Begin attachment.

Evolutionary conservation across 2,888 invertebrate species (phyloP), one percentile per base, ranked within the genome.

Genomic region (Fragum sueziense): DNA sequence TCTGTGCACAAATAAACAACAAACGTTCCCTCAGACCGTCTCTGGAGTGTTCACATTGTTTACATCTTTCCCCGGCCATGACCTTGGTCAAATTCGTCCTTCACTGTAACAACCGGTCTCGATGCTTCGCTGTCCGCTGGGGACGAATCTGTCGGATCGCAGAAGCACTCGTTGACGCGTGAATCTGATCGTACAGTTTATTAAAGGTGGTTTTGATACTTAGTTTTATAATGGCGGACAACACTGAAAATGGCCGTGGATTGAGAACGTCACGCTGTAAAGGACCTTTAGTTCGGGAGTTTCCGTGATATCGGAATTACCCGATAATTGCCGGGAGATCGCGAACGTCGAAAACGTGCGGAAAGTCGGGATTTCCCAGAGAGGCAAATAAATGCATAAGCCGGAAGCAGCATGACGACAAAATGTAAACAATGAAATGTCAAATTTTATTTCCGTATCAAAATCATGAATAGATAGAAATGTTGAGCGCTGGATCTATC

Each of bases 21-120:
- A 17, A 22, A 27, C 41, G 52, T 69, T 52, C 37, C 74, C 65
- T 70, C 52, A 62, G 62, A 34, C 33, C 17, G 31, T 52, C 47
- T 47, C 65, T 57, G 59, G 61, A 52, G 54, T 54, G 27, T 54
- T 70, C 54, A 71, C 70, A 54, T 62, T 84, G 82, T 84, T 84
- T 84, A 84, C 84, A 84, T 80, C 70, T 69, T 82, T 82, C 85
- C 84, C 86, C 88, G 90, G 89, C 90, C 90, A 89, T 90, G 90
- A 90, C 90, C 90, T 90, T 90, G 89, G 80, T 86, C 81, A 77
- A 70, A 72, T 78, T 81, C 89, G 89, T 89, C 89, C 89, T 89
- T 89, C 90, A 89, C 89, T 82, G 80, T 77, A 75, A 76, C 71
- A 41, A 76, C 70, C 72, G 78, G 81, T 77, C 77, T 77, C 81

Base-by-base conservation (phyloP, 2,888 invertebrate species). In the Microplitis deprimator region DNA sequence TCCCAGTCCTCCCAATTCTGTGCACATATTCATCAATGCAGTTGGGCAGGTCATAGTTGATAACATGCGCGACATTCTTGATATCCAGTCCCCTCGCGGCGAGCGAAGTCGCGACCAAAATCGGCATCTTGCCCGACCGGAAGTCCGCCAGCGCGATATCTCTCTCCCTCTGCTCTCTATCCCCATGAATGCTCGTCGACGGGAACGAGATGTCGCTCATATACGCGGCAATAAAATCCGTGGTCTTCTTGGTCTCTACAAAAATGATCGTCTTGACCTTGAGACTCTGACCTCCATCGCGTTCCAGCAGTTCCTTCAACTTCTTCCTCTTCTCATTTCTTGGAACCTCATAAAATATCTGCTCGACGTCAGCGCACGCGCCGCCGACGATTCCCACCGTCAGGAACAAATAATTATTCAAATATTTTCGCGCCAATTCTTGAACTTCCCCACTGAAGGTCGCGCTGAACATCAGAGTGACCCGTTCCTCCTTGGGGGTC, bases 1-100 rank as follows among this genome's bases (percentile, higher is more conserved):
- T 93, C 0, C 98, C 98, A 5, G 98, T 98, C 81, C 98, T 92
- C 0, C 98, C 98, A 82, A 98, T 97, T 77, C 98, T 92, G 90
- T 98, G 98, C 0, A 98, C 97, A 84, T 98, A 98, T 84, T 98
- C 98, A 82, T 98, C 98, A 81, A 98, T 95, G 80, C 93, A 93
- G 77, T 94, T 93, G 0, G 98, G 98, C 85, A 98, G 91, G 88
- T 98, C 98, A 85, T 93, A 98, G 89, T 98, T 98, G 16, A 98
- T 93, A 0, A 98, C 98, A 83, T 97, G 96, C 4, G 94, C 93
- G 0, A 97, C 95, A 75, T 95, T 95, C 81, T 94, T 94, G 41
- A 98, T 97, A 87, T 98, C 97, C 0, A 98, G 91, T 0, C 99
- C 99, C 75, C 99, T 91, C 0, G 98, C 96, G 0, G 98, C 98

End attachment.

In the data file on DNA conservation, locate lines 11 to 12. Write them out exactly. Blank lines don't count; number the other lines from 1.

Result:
- A 70, A 72, T 78, T 81, C 89, G 89, T 89, C 89, C 89, T 89
- T 89, C 90, A 89, C 89, T 82, G 80, T 77, A 75, A 76, C 71